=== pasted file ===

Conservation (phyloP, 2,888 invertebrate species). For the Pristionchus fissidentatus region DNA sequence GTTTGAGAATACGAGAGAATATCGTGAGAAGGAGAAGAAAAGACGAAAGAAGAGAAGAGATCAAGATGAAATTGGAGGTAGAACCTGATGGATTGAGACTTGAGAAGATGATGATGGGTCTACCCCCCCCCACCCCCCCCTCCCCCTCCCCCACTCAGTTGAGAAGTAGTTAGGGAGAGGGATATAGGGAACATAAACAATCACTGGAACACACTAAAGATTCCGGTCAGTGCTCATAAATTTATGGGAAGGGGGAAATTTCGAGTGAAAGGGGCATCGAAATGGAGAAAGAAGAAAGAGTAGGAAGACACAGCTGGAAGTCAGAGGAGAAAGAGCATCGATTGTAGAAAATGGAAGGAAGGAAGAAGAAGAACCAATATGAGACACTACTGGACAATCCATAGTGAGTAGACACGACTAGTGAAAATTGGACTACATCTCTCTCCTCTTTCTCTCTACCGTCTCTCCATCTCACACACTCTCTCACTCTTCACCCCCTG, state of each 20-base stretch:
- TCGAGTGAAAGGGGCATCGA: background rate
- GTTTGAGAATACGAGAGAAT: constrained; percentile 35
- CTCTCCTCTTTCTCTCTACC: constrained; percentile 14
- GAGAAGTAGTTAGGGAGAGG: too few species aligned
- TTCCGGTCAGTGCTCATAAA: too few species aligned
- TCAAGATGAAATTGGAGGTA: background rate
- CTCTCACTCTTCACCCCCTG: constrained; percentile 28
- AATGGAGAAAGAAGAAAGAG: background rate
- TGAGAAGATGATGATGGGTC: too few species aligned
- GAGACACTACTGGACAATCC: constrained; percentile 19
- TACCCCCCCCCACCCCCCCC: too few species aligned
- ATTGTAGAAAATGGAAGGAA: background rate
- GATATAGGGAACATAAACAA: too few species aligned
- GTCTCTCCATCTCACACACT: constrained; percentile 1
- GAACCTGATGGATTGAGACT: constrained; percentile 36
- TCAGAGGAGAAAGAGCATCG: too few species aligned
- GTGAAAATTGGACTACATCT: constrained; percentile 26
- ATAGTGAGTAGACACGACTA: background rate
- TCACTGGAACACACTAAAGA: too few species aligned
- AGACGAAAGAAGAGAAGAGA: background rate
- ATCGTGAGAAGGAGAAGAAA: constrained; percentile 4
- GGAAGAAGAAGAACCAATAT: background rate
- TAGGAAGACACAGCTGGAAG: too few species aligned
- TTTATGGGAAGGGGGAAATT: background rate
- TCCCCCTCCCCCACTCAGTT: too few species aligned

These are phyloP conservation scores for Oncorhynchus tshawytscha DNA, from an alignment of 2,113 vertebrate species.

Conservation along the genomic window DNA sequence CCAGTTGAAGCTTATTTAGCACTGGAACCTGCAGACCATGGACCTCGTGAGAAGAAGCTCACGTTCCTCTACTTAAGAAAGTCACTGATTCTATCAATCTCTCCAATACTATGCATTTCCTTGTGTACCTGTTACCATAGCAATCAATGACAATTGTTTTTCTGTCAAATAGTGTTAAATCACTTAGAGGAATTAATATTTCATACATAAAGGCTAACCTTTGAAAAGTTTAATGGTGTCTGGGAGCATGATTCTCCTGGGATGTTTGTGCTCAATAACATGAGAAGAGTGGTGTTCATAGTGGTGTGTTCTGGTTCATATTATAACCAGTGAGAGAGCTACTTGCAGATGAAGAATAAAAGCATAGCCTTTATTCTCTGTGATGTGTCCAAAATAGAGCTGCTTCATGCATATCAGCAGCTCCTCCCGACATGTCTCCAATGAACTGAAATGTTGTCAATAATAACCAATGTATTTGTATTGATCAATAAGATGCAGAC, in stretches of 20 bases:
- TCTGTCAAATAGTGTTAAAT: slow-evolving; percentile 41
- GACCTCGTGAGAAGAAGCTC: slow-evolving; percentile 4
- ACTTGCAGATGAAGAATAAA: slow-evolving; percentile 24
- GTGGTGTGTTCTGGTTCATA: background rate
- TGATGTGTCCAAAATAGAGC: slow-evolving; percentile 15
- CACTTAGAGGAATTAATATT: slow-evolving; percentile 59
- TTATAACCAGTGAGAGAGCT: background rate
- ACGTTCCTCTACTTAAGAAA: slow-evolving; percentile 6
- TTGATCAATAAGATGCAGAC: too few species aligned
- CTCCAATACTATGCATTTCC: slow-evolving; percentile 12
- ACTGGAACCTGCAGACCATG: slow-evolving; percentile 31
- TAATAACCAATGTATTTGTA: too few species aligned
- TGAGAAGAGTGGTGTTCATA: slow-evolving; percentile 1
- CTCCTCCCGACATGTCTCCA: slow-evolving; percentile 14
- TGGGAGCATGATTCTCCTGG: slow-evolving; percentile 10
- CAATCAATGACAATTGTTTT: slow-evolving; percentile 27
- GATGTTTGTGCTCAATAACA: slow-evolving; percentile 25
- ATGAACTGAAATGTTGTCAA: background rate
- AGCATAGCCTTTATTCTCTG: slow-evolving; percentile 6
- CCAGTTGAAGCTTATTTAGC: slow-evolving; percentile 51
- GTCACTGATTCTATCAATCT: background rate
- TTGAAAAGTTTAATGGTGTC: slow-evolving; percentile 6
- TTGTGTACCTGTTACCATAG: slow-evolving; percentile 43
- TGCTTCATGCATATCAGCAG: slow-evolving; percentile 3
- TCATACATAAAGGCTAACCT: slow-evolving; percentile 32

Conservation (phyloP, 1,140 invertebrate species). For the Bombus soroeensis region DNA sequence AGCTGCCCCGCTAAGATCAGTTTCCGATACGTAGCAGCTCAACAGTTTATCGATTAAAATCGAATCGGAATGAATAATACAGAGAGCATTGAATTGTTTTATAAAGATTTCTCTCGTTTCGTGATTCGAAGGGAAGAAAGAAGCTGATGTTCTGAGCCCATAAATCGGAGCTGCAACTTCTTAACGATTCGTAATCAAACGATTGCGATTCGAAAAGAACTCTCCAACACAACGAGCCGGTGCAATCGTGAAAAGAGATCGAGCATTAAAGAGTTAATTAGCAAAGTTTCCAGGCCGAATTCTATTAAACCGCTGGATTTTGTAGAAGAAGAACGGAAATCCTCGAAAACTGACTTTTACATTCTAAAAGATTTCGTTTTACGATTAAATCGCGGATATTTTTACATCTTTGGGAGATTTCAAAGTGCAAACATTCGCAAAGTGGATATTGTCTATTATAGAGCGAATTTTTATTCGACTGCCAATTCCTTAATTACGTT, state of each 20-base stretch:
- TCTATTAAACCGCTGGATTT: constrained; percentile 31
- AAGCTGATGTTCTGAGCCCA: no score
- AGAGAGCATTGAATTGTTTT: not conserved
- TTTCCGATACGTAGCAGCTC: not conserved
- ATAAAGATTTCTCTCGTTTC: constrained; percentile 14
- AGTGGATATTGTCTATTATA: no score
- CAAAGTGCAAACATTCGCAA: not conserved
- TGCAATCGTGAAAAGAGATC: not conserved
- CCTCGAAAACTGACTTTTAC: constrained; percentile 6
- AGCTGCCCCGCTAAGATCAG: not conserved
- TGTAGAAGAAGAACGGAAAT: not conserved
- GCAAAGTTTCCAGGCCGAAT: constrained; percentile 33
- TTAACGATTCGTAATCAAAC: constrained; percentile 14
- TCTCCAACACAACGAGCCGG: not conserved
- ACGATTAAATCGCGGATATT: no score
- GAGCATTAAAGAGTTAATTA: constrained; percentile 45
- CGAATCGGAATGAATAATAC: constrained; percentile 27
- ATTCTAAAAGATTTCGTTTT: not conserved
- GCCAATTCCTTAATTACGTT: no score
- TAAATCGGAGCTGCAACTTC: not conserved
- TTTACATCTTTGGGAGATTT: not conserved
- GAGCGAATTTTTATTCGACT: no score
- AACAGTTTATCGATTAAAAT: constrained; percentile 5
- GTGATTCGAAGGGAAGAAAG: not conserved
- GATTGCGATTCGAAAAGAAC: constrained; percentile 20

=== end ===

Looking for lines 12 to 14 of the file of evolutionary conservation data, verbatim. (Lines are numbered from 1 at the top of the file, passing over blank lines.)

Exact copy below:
- TACCCCCCCCCACCCCCCCC: too few species aligned
- ATTGTAGAAAATGGAAGGAA: background rate
- GATATAGGGAACATAAACAA: too few species aligned